The riffs sound like the planet being torn apart, and the sinister growled vocals erupt like the burning magma spewing from the Earth’s shattered crust. Those rasping vocals are genuinely scary, although a touch more variety in the delivery might help to convey a broader spectrum of emotion.

‘Crimson Sand’ is one of the tracks that doesn’t really ever get started, while one or two other sections seem to get a little bogged down and lost. But, generally, the quality remains high throughout ‘Mors Vocat’. Saturnine’s compositions rarely rely on repetition or sheer heaviness – these songs are unrelenting, but in a way that draws upon intelligence and invention as well as muscle.

ALBUM REVIEW: Plagueprayer ‘Forgotten Witchery’

‘Forgotten Witchery’
GSP Music, May 2015

Creepier than a zombie centipede and slower than an arthritic sloth, Plagueprayer is a “horror funeral doom” solo project by Aimeric, whose work as Abysmal Growls Of Despair is equally horrifying.

As a bleak, haunting and deeply personal examination of suffering, listening to this album is like reading the diary of a suicidal vampire – you know you shouldn’t do it, but the ghoulish temptation is way too strong to resist.

So welcome to 50+ minutes of glacial emptiness and desolation. The music – when it appears amidst the plaintive, sorrowful synths – is agonisingly slow and patient. And yet there is invention to be found, occasional diamonds in the darkness, where melody and beauty appear tantalisingly close before disappearing into gloom once more.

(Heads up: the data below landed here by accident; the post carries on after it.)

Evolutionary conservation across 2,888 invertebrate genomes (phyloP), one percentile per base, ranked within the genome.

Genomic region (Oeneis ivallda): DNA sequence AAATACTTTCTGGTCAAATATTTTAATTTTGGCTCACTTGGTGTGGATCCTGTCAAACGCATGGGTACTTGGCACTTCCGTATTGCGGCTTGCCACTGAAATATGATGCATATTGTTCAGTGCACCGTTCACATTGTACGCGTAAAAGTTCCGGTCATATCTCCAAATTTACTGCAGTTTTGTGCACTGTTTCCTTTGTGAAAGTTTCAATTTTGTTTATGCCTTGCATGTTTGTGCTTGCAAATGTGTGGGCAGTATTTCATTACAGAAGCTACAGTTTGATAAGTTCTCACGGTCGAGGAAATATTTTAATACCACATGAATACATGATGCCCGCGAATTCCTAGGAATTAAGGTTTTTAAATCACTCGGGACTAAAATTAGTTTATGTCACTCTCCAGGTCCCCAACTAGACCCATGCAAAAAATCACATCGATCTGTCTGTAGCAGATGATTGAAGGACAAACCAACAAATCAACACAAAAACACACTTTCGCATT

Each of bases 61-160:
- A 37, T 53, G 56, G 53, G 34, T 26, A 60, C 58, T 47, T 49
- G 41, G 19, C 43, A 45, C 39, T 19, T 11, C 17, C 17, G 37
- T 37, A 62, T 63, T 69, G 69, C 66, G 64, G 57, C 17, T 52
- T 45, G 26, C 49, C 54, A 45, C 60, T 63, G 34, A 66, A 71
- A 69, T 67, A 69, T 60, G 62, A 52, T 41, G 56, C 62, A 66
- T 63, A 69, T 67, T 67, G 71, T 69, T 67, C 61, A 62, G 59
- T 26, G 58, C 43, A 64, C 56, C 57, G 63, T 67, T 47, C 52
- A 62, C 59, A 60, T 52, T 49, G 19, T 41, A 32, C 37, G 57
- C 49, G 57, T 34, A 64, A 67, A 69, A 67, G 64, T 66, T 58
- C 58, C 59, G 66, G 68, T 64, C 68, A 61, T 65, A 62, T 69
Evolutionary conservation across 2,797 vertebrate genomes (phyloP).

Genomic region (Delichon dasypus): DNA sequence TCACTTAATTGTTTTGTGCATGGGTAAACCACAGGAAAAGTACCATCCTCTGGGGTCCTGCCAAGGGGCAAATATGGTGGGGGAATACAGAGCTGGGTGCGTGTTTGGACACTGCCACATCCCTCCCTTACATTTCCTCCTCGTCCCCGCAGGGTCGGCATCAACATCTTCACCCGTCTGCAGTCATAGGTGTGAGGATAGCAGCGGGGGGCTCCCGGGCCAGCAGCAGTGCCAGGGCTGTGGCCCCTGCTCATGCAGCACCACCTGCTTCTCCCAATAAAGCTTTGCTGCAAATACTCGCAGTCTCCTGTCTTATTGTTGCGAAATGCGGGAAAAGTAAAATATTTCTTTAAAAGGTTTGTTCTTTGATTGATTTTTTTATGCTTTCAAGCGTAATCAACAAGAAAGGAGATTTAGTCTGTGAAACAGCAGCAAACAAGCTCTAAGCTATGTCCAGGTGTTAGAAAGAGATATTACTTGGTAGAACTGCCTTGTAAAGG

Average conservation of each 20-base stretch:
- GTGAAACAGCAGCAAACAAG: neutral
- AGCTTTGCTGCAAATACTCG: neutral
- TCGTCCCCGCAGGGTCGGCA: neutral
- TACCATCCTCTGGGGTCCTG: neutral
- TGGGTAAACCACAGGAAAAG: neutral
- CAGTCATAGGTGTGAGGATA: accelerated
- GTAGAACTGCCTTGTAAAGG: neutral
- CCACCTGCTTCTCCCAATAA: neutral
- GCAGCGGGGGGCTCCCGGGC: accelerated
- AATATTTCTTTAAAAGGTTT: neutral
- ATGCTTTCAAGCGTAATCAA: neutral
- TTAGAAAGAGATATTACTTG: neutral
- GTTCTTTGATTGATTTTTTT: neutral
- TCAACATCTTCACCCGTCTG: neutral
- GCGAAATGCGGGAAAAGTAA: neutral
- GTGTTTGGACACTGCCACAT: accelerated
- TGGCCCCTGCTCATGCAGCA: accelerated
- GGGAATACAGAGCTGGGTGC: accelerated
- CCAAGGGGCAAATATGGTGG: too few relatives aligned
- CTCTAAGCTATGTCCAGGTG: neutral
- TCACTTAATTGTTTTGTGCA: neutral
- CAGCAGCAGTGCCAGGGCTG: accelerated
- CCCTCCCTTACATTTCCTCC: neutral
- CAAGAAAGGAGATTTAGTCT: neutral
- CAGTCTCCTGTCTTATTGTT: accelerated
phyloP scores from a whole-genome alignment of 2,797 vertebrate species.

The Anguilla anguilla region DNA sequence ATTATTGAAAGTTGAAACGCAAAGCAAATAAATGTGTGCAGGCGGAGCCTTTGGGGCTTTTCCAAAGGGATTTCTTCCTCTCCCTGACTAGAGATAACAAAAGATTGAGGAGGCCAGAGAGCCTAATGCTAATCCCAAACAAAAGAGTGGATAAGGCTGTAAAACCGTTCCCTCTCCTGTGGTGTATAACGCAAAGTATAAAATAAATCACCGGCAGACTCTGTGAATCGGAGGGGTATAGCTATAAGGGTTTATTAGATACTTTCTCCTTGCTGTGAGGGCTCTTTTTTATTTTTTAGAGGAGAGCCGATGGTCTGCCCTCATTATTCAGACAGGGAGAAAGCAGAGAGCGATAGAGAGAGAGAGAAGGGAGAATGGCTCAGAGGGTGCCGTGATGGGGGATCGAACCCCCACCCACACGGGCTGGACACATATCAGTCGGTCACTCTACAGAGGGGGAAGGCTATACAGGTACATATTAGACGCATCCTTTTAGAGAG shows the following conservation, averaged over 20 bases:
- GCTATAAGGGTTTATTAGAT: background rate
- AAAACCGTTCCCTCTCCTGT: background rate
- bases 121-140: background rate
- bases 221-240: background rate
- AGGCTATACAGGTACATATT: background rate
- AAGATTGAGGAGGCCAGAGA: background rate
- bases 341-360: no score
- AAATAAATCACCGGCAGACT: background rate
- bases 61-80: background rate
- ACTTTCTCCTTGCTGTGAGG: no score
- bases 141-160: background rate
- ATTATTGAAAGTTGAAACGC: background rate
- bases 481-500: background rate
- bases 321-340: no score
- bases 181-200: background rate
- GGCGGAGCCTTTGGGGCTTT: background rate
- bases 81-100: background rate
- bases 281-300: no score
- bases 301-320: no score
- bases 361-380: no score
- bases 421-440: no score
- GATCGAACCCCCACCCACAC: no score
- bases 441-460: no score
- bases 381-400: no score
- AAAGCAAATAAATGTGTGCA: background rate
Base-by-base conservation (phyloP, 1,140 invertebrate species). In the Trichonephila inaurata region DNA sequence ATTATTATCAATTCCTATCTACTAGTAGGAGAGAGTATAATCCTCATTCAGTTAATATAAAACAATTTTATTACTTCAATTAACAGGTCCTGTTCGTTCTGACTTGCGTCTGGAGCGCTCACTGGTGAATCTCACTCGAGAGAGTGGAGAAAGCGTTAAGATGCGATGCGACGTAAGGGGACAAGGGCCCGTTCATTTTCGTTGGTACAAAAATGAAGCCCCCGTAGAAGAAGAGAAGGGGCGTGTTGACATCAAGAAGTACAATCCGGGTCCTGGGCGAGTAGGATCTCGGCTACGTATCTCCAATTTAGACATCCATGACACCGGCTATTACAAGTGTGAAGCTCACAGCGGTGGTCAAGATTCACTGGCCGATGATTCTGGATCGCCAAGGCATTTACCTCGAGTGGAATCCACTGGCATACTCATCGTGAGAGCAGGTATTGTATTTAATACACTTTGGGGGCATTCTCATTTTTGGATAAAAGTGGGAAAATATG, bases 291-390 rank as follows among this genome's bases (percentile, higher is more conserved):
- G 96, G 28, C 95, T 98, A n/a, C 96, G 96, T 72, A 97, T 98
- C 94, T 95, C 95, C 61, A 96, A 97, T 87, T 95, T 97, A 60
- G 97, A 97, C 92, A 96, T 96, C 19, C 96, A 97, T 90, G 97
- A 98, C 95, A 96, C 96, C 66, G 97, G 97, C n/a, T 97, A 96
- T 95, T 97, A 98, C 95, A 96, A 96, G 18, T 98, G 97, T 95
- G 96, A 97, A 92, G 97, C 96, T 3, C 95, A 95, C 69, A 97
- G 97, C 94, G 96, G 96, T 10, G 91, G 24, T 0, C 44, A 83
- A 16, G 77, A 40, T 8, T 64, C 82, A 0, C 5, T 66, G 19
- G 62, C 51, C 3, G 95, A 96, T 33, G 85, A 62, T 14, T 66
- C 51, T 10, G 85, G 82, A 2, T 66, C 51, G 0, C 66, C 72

This soundtrack to depression is hardly rewarding. The delightfully dark keyboards offer hope, but time and again the misery overwhelms them, and life’s daily terror and torment engulfs us. At times, Plagueprayer’s guitar tones sound like they are crawling into your skull and might lie there eternally.

So check this out, but tread carefully.

ALBUM REVIEW: My Life’s Despair ‘Invoked With Passion And Pain’

‘Invoked With Passion And Pain’
April 2015

‘Invoked With Passion And Pain’ is My Life’s Despair’s debut album, coming 21 years after the Gothic doom band from South California was conceived – initially as a solo project – by drummer Larshus. Three demos followed between 1995 and 2001, before an EP was released in 2009. After abandoning work on a troubled concept album, Larshus joined forces with friend N. Sanity (geddit???) to create something new.

Most of the songs on this long-awaited debut full-length are well balanced and expertly crafted, building momentum and drama with great patience and control. The album has a distinctive early 90s feel – an innocent and genuinely cathartic approach – while the influence of embryonic Tiamat is very apparent.

The album’s biggest issue, however, is that the DIY production leaves it sounding a little thin and flat, seriously reducing the atmospheric impact of the music. Songs such as ‘Patterns In The Chaos’ and ‘Apparitions Of The Sky’ would be truly spectacular with a bigger, richer sound. The cover of Tiamat’s brilliant ‘A Caress Of Stars’ is not only placed a little too early in the track list to sit comfortably, but also reminds us of the flawed sound quality – it is all too apparent what we’re missing.

My Life’s Despair incorporate synths, pianos and operatic female vocals to great effect and while they could be integrated more delicately in some places, they augment rather than dominate. One or two songs are of lesser quality, with the Paradise Lost-esque ‘She Said Forever’ feeling rather pedestrian in comparison to other tracks, and ‘Dream Dimension’ adding little but frustration, but elsewhere it is clear to see considerable potential.